Five tips to get a jump on your weight-loss resolution

We're betting you've already "treated yourself" a little too much this holiday season — hey, who can resist that extra reindeer cookie?

Pretty much no one.

But here's some good news. You can get a jump on your resolution to drop a few pounds in 2016 — and it won't be hard at all. New research shows that easy lifestyle moves can reap significant weight-loss benefits.

Five tips to consider:

1. Eat more often. Researchers at Occidental College here in Los Angeles recently found that consuming six healthy, portion-controlled meals per day instead of three slightly larger meals helped slash hunger pangs and produced a leaner physique during weight loss. (Note the two important words: "portion-controlled.") The study compared participants who ate twice a day, about six to seven hours apart, and subjects who ate smaller meals every two to three hours The conclusion? "Increased [meal frequency] may lead to reduced consumption at subsequent meals and/or overall daily caloric intake," according to the study.

2. Drink a glass of water (or two). Drinking a little more than two cups of water (or 500 milliliters) before each meal can help spur considerable weight loss. Researchers at the University of Birmingham in Britain, led by Dr. Helen M. Parretti asked overweight study subjects to drink up, then imagine themselves with a full stomach before starting to eat a normal-sized meal. The result of this creative visualization? On average, subjects lost 9 1/2 pounds each over a 12-week period.

3. Reach for the chile pepper. Researchers at the University of Adelaide in Australia found that capsaicin, a compound found in chile peppers, sends messages to the nerve network in your stomach, which then tells your brain you're no longer hungry. "One of the reasons obese people eat more food is probably due to disruption of this hot chile receptor in nerves in the stomach," says Amanda J. Page, assistant professor and senior research fellow at the university's School of Medicine. "If we can discover how this channel is disrupted then we can develop a drug therapy for the treatment of obesity that will not only help you lose weight but also keep the weight off. It's a 'watch this space' situation. Scientists are working on the problem, and eventually there will be a successful therapy." In the meantime, if you enjoy spicy food, try a half teaspoon daily half-teaspoon of red pepper sprinkled over one meal each day: Previous research by Purdue University found that doing so increased study subjects' core body temperature, caused them to burn more calories and curbed hunger.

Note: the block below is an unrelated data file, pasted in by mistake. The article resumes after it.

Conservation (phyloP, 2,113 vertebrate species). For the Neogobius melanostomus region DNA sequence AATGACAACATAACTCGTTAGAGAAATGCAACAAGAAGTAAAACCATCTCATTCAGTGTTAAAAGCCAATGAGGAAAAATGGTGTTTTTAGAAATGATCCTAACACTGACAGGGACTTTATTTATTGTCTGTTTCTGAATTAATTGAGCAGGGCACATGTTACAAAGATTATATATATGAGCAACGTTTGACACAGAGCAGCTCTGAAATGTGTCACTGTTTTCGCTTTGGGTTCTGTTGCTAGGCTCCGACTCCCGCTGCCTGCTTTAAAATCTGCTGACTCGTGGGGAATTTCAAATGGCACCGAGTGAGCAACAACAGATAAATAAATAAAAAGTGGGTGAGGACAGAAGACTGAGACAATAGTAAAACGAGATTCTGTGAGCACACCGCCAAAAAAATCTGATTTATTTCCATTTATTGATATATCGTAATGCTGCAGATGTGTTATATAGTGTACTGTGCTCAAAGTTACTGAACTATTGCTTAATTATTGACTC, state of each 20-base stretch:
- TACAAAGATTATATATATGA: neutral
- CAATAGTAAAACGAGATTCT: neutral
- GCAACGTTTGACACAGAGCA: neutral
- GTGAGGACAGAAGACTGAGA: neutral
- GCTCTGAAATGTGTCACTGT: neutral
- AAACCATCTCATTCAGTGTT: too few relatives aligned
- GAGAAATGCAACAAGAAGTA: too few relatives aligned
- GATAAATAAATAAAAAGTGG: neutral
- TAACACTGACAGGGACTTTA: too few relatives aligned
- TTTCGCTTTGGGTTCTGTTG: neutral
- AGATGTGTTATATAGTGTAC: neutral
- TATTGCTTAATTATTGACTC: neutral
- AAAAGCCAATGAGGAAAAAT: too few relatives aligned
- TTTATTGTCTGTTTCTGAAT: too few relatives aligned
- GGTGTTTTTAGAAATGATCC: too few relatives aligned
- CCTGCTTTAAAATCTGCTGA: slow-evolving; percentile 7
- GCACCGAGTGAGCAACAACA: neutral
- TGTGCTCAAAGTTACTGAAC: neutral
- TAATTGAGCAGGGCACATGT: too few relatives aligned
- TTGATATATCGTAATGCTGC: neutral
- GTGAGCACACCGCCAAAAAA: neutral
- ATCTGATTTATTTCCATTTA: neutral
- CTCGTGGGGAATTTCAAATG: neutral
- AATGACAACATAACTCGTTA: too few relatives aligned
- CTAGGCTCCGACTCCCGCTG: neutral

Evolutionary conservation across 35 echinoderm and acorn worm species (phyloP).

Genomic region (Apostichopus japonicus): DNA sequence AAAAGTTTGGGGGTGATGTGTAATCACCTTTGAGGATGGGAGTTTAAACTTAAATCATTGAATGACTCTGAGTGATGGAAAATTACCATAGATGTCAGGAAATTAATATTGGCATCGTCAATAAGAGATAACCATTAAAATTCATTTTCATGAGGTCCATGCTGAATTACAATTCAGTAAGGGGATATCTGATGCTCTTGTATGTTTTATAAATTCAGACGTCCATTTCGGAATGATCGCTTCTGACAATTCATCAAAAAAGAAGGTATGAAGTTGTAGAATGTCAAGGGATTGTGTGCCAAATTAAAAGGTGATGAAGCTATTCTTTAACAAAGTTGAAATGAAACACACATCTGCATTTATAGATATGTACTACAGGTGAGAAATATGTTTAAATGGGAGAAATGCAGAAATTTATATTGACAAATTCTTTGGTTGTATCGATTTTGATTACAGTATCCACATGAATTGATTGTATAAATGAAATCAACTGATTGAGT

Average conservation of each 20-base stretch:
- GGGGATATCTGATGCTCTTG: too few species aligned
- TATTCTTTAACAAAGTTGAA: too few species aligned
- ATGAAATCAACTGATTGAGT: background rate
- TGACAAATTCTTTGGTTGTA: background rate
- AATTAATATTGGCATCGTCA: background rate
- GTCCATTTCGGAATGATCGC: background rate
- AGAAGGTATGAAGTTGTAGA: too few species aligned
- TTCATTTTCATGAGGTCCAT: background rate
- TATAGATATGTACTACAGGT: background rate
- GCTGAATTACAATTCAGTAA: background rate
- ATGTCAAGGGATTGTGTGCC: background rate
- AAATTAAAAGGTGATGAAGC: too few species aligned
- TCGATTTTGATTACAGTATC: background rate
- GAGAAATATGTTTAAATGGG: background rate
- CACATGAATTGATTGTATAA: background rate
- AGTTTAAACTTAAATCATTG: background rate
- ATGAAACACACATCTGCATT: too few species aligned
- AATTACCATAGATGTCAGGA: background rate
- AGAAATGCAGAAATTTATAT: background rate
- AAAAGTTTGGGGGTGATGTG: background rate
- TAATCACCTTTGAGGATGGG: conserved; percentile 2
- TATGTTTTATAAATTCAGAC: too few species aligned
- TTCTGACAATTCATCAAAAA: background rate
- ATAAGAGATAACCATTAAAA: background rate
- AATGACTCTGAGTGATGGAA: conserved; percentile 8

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4. Test drive a new app. One in five Americans use technology to track their health progress in one way or another. American Heart Assn. research recently found that using a mobile app with user-friendly assistance in recording food intake and personalized feedback may successfully help users keep off weight and meet individual goals for at least a year. According to lead study author Lora E. Burke, a professor of nursing at the University of Pittsburgh, smartphone apps and wearable sensors can inspire progress when it comes to increasing physical activity and practicing healthy behaviors that can curb high cholesterol, high blood pressure and diabetes. You just have to find one you like — and then actually use it.

5. Spin before dinner. If you are planning to treat yourself to a fried-food fest, jump on your bike for just eight minutes first — not only will it help you burn calories, it will protect your heart. Researchers at the University of Exeter in the United Kingdom found that a brief shot of high-intensity cycling protected healthy study subjects from blood vessel function changes that occur within hours after a high-fat meal — protecting them from stroke and heart disease, not just weight gain. "When we eat a high-fat meal, we increase the amount of fat we burn in our cells," explains study author Alan Barker. "Exercise increases the blood flow through our blood vessels, which is likely to increase in nitric oxide and can overcome the negative influence of the high-fat meal."

Of course, none of these tips gives license to eat as much junk as you want.

"I would not recommend readers to eat high-fat or high-sugar meals," Barker said. "After we eat a meal, the fat and sugar contained within the food is broken down and enters the blood stream. How well our body is able to process this fat and sugar is linked to our future risk of disease."


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Copyright © 2016, Los Angeles Times
A version of this article appeared in print on December 19, 2015, in the Features section of the Los Angeles Times with the headline "Move it and lose it" — Today's paperToday's paper | Subscribe